A post-post-9/11 era? The US withdrawal from Afghanistan and the China question

Encyclopedia Geopolitica Guest Contributor Archishman Ray Goswami explores what the prospect of an American withdrawal will mean for China, what interests Beijing will pursue, and how future American foreign policy will address both China and Afghanistan.


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On 14th April 2021, US President Joe Biden declared that the last US troops would withdraw from Afghanistan on the 11th of September 2021, exactly twenty years after the Twin Towers fell, precipitating a US-led invasion of the country that would define US foreign policy for much of the new century thus far. Four days later, in a conversation with ABC News, Secretary of State Antony Blinken noted that the US withdrawal from Afghanistan was in line with Washington’s new policy focussing instead on the threat posed by China to US geostrategic interests in the Indo-Pacific and beyond.

Yet to argue that US interests vis-à-vis China on one hand and Afghanistan on the other are divorced from one another would be fallacious. China has crucial security, geo-economic and strategic interests in Afghanistan, which have at various points over the past two decades clashed with US and allied interests. As Washington prepares to withdraw from Afghanistan, China is expected to deepen its engagement with Kabul to cement its interests in the country – with consequences for US foreign policy, primarily as Beijing leverages its gains in the country to counter US/Western hawkishness elsewhere.

Given China’s attempts to counter US-led attempts to secure digital supply chains amid the Coronavirus pandemic by emerging as a key manufacturer of semiconductors, Afghanistan with its vast mineral deposits is likely to remain a key geopolitical flashpoint, with both countries attempting to secure commercial interests in the country before and even after the 11th September deadline. With concerns over cyber-espionage fuelling both nations’ moves to secure their digital supply chains and semiconductor industries against foreign investment, resources key to its production such as lithium, found in abundance in Afghanistan, are expected to foment further competition between the two powers. Indeed, with Afghanistan holding approximately $3 trillion worth of rare-earth minerals critical to the manufacturing of semiconductors and other forms of digital infrastructure, a continued clash between Sino-American interests may be expected in Afghanistan in spite of the US withdrawal. It is therefore unlikely that the US will lose strategic interest in Afghanistan vis-à-vis China following the completion of the troop withdrawal later this year. With the QUAD leaders having covered semiconductor manufacturing and during their March 2021 virtual summit, it becomes increasingly clear that the question of semiconductors – and hence the resources that go into manufacturing them – will be a cornerstone of the Biden Administration’s Indo-Pacific policy. It is in this regard that the question of Afghanistan is expected to remain closely tied to Washington’s cold war with China.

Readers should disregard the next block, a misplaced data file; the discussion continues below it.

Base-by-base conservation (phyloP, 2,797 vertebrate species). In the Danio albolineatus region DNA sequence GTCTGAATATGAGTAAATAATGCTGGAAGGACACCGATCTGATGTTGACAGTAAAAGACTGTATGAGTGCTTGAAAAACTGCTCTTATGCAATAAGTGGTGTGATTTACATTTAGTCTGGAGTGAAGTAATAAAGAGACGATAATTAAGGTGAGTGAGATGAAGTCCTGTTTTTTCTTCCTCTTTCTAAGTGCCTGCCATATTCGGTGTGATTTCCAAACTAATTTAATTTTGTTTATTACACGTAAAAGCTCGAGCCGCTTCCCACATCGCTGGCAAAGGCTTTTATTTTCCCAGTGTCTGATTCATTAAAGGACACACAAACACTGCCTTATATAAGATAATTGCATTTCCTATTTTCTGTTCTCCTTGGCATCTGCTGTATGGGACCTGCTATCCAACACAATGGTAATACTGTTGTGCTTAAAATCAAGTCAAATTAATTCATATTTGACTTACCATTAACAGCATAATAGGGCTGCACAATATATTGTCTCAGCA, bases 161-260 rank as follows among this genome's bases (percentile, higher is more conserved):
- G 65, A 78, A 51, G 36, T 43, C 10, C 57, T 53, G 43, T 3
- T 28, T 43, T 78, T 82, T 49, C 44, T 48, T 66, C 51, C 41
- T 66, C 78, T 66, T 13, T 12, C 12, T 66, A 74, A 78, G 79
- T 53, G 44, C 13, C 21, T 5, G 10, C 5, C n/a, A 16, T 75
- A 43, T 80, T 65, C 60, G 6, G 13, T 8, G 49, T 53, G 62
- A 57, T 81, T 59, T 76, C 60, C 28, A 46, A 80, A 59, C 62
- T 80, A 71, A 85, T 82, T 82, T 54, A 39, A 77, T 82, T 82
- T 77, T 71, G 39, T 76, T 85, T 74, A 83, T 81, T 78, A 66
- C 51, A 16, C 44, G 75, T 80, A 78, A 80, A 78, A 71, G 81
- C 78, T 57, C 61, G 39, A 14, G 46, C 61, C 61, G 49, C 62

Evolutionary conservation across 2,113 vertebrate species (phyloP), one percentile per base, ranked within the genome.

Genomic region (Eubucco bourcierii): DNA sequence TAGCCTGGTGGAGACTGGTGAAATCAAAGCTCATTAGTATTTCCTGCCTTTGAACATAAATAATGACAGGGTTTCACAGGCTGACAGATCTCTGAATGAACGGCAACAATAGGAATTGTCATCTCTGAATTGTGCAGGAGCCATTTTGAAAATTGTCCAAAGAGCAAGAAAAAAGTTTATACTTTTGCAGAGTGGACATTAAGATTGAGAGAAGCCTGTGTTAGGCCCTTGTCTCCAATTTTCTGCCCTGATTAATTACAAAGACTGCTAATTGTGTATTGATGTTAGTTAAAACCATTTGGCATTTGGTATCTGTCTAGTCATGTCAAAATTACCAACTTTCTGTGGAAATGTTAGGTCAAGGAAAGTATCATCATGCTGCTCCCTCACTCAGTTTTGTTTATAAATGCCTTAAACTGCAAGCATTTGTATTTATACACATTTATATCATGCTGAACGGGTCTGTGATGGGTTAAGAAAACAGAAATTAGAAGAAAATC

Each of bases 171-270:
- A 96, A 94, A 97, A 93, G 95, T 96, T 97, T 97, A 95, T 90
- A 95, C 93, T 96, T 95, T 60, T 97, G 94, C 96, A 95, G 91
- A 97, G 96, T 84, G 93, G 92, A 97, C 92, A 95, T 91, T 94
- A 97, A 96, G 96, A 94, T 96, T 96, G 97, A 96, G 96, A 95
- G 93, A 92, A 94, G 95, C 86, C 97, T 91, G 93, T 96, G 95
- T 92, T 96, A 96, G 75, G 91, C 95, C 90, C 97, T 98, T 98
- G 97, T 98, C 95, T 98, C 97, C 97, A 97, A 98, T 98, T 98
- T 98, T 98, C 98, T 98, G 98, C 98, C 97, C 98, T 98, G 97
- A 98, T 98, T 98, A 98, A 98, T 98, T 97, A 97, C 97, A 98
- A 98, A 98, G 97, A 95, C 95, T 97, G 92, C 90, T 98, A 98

Beijing’s complex relationship with the Taliban is similarly expected to play a role in determining Washington’s Afghanistan policy after the troop withdrawal. For much of the post-9/11 era, China has maintained cordial, secret relations with the Taliban for the achievement of national security objectives, such as preventing the al-Qaeda affiliated Uyghur jihadist group the Turkistan Islamic Party (TIP) from finding safe haven in Taliban-controlled regions of Afghanistan. Yet with the slated US withdrawal, Beijing is less trusting of a strengthened Taliban’s willingness to continue with such relations. Concern similarly exists regarding a potentially hostile, resurgent Taliban posing a military challenge along China’s western flank- especially as resentment grows among sections of Afghan society regarding China’s treatment of its Uyghur minority. Chinese Foreign Ministry spokesperson Zhao Lijian’s comments in response to President Biden’s 14th April announcement appear to point towards Chinese anxieties about her national security consequences as a result of the power vacuum created by the US withdrawal. His remarks that the US was “the biggest external factor affecting the issue of Afghanistan” and that the troop pull-out “would allow terrorist forces to take advantage of the chaos” indicates that Beijing is increasingly wary of the Afghan Taliban’s power, a problem further complicated by reports of apparent factionalism within the Taliban between Mullah Yaqoob’s more moderate group and Sirajuddin Haqqani’s increasingly radical clique. This vulnerability provides the Biden Administration with leverage against Chinese belligerence elsewhere – at least until the 11th of September. The planned date of withdrawal may be postponed at will by the US in diplomatic negotiations with Beijing in return for assurances in other theatres, such as the Indo-Pacific.